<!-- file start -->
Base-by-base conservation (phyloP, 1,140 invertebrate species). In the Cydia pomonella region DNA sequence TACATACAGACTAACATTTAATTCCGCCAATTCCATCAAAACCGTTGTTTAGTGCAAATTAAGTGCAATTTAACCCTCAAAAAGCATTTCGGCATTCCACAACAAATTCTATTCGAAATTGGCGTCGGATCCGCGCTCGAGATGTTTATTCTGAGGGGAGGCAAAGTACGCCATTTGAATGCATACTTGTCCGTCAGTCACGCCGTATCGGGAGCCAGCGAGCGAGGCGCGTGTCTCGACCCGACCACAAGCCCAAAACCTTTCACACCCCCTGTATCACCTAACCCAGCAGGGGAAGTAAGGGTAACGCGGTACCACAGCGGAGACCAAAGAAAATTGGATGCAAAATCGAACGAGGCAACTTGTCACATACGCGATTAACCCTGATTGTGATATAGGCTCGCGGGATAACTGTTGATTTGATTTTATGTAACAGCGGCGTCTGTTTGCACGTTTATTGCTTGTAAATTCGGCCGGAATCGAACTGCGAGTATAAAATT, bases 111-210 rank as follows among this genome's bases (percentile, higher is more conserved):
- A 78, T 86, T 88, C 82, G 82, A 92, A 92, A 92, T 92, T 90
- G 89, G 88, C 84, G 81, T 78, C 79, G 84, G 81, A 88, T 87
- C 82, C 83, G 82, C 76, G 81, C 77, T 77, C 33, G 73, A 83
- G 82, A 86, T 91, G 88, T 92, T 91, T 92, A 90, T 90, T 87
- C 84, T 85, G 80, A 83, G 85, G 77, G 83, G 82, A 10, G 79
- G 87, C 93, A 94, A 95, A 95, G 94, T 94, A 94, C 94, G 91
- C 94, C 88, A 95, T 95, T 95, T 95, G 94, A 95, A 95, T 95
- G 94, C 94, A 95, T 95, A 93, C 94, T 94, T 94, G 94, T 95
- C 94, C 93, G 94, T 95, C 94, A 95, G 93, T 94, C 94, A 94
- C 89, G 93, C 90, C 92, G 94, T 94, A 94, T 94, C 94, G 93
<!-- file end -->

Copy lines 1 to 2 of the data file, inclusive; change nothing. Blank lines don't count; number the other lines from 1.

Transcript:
Base-by-base conservation (phyloP, 1,140 invertebrate species). In the Cydia pomonella region DNA sequence TACATACAGACTAACATTTAATTCCGCCAATTCCATCAAAACCGTTGTTTAGTGCAAATTAAGTGCAATTTAACCCTCAAAAAGCATTTCGGCATTCCACAACAAATTCTATTCGAAATTGGCGTCGGATCCGCGCTCGAGATGTTTATTCTGAGGGGAGGCAAAGTACGCCATTTGAATGCATACTTGTCCGTCAGTCACGCCGTATCGGGAGCCAGCGAGCGAGGCGCGTGTCTCGACCCGACCACAAGCCCAAAACCTTTCACACCCCCTGTATCACCTAACCCAGCAGGGGAAGTAAGGGTAACGCGGTACCACAGCGGAGACCAAAGAAAATTGGATGCAAAATCGAACGAGGCAACTTGTCACATACGCGATTAACCCTGATTGTGATATAGGCTCGCGGGATAACTGTTGATTTGATTTTATGTAACAGCGGCGTCTGTTTGCACGTTTATTGCTTGTAAATTCGGCCGGAATCGAACTGCGAGTATAAAATT, bases 111-210 rank as follows among this genome's bases (percentile, higher is more conserved):
- A 78, T 86, T 88, C 82, G 82, A 92, A 92, A 92, T 92, T 90